“The sons of Jerahmeel, the first-born of Hezron, were Ram, his first-born, Bunah, Oren, Ozem, and Ahijah. Jerahmeel also had another wife, whose name was Atarah, the mother of Onam. The sons of Ram, the first-born of Jerahmeel were Maaz, Jamin, and Eker. The sons of Onam were Shammai and Jada. The sons of Shammai were Nadab and Abishur. The name of Abishur’s wife was Abihail. She bore him Ahban and Molid.  The sons of Nadab were Seled and Appaim. Seled died childless. The son of Appaim was Ishi. The son of Ishi was Sheshan. The son of Sheshan was Ahlai. The sons of Jada, Shammai’s brother were Jether and Jonathan. Jether died childless. The sons of Jonathan were Peleth and Zaza. These were the descendants of Jerahmeel.”

Now this genealogy goes over 11 generations starting with Jacob. It is very precise over time starting with (5) Jerahmeel, who was the son of (4) Hezron, who was the son of (3) Perez, who was the son of (2) Judah, who was the son of (1) Jacob. In fact, we see in 1 Samuel, chapter 27, that there was a group of people called the Jerahmeelites. Jerahmeel had 6 sons, Ram, Bunah, Oren, Ozem, Ahijah, and their step brother Onam. Although Ram had 3 sons, Maaz, Jamin, and Eker, this genealogy followed the sons of (6) Onam, whose mother was Atarah. His sons were (7) Shammai and Jada. Shammai’s sons were (8) Nadab and Abishur. The sons of Abishur were Ahban and Molid, while the sons of Nadab were Seled and (9) Appaim. His son was (10) Ishi, while his son was (11) Sheshan. The other son of Onam, Jada had 2 sons Jether and Jonathan. The 2 sons of Jonathan were Peleth and Zaza. Who are some of these people? Rather than follow Ram, whose uncle with the same name led to David, this genealogy follows Onam, the son of the second wife of Jerahmeel, although he does not seem important enough to be mentioned elsewhere. This Ram is less well known that his uncle, since David was not considered among the Jerahmeelites. His 3 sons are not that well know since this is the only mention of Maaz and Eker, while Jamin was also the name of one of Simeon’s sons. The names of Bunah and Oren only appear here. Ozem is the same name as one of David’s brothers, while the name of Ahijah appears to be the name of 6 other biblical characters.

 

Ancestors of King David (1Chr 2:10-2:17)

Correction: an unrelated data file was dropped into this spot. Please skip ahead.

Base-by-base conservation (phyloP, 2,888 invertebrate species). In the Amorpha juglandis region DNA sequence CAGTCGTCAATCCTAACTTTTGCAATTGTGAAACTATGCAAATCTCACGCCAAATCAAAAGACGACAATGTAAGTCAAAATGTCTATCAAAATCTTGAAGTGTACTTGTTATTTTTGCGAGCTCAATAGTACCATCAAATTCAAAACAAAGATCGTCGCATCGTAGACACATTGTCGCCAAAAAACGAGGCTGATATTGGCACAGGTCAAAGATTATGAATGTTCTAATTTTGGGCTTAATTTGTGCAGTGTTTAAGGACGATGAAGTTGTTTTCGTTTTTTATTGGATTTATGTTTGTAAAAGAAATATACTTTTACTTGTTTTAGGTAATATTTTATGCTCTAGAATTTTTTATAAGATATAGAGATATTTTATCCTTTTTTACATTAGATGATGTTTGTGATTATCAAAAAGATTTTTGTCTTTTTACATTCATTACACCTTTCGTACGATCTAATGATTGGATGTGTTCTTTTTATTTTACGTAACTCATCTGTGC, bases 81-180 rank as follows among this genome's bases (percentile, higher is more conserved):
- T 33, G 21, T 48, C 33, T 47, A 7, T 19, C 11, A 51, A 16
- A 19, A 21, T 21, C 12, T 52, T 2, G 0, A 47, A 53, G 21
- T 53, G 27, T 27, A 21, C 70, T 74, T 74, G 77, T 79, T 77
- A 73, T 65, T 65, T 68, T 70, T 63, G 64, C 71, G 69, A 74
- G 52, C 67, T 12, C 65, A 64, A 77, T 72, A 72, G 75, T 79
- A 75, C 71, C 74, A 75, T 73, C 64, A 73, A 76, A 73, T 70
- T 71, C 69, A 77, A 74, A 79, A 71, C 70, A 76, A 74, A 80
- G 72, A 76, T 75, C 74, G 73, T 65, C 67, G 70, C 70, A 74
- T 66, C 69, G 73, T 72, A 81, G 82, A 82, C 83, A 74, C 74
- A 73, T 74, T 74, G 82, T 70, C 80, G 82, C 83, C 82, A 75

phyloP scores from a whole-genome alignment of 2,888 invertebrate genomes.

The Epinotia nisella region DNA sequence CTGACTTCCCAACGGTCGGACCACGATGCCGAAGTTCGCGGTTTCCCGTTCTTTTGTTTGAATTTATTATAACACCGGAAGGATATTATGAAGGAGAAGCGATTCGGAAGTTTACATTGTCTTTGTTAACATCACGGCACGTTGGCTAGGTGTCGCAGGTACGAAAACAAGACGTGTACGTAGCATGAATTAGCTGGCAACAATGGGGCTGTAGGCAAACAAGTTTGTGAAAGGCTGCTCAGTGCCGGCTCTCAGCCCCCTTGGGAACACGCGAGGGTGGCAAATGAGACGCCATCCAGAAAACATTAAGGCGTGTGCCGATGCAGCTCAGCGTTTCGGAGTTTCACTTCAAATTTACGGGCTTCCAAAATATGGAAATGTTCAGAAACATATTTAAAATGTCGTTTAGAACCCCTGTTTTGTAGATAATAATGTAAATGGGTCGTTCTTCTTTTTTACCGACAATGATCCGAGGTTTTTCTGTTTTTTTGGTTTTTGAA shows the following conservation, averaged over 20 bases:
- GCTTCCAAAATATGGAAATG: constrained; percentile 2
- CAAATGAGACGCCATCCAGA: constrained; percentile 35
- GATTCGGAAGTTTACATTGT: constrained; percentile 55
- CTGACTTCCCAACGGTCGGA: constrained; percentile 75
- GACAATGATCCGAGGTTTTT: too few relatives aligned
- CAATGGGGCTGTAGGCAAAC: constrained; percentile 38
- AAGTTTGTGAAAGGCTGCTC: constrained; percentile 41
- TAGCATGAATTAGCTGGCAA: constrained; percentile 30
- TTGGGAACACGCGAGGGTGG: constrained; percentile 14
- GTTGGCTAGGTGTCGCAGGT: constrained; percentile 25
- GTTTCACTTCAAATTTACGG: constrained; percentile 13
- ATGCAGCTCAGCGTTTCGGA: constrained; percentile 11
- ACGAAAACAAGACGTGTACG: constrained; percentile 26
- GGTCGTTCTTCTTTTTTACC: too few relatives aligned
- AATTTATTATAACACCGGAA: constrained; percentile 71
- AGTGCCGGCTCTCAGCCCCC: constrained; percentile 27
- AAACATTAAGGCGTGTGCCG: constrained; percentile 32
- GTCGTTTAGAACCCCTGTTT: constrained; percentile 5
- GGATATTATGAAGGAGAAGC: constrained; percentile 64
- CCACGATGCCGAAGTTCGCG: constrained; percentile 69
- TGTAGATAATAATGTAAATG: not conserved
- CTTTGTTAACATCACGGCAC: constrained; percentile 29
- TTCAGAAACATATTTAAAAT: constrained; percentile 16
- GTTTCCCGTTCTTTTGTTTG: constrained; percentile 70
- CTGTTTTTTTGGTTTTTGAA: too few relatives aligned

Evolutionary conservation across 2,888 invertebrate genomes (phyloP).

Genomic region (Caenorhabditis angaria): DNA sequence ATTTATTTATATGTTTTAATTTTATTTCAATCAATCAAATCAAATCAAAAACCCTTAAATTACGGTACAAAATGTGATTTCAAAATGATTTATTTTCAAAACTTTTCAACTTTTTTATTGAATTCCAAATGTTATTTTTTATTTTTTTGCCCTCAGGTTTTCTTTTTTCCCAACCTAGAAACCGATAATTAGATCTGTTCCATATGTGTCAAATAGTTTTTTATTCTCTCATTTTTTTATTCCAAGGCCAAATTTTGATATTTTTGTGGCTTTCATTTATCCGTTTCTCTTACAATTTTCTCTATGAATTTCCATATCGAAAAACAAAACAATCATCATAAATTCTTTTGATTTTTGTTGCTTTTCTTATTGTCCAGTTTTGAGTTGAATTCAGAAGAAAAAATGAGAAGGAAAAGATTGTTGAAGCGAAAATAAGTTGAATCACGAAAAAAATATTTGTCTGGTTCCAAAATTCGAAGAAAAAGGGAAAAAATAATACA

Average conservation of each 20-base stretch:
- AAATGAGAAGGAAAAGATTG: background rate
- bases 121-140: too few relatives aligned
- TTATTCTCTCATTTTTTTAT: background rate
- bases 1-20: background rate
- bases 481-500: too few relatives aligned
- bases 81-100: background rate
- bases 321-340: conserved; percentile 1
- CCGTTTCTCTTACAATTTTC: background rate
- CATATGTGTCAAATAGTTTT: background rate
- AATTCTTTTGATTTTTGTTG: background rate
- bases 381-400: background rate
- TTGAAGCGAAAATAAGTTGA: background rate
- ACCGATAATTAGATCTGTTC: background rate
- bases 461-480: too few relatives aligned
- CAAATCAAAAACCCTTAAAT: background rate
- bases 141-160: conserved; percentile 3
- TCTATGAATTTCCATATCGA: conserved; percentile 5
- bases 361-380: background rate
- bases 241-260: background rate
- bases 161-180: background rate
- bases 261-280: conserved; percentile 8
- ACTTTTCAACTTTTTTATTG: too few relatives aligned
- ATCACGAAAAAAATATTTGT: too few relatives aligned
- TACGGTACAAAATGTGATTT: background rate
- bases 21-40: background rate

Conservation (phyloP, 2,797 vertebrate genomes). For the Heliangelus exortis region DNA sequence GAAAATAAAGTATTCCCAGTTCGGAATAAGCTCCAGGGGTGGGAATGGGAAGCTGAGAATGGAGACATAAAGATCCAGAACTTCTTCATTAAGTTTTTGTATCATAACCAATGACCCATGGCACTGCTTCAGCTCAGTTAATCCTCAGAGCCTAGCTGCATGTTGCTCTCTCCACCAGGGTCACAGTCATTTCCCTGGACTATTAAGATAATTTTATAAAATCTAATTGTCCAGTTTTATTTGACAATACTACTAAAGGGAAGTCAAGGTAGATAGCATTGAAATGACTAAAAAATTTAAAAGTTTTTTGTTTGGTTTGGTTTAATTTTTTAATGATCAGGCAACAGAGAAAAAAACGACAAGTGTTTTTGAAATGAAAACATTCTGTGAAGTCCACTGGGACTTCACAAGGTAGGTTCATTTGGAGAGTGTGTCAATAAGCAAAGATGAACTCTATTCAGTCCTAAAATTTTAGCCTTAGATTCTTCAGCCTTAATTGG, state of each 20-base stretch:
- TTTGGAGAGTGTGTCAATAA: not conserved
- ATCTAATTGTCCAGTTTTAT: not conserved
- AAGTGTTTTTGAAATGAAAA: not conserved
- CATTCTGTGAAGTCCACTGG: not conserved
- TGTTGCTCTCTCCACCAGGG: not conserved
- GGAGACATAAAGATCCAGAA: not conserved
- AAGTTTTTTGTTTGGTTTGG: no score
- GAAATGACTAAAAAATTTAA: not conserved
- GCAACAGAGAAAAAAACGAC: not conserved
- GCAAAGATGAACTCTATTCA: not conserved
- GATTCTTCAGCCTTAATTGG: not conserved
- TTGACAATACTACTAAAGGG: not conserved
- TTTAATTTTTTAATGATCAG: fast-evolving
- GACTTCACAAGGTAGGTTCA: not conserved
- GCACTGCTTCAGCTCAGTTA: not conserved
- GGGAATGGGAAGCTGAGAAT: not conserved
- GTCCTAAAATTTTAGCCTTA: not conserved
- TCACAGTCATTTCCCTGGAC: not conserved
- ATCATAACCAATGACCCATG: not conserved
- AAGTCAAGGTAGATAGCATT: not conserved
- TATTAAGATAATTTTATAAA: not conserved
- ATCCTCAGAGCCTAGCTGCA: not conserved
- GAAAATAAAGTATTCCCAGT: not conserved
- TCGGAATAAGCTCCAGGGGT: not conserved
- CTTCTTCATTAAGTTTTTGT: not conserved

“Ram became the father of Amminadab. Amminadab became the father of Nahshon, prince of the sons of Judah. Nahshon became the father of Salma. Salma became the father of Boaz. Boaz became the father of Obed. Obed became the father of Jesse. Jesse became the father of Eliab his first-born, Abinadab the second, Shimea the third, Nethanel the fourth, Raddai the fifth, Ozem the sixth, and David the seventh. Their sisters were Zeruiah and Abigail. The sons of Zeruiah were Abishai, Joab, and Asahel, three. Abigail bore Amasa. The father of Amasa was Jether the Ishmaelite.”

This is how we get from Judah to David with the same genealogy that was at the end of Ruth, chapter 4, which will be picked up by the Gospel of Matthew, chapter 1. Perhaps these documents are contemporary since the genealogy at the end of Ruth seems to be an addition to the story. All this is heading, to King David, who was from the tribe of Judah. (1) Judah had a son (2) Perez who in turn had a son (3) Hezron. His son (4) Ram had a son named (5) Amminadab, whose daughter Elisheba married Aaron, the brother of Moses in Exodus, chapter 6. However, Amminadab’s son (6) Nahshon was a famous warrior prince of Judah, especially in Numbers, chapter 7. His son (7) Salma, or as he is called in Ruth, Salmon, was the father of (8) Boaz who married Ruth. He then had a son called (9) Obed. Obed’s son was (10) Jesse. Jesse had 7 sons and 2 daughters, Eliab, Abinadab, Shimea, Nethanel, Raddai, Ozem, Zeruiah, and Abigail, with the 7th son being (11) David. This biblical author also lists 4 children of the 2 daughters Abishai, Joab, Asahel, and Amasa, since they played an important role in the reign of King David.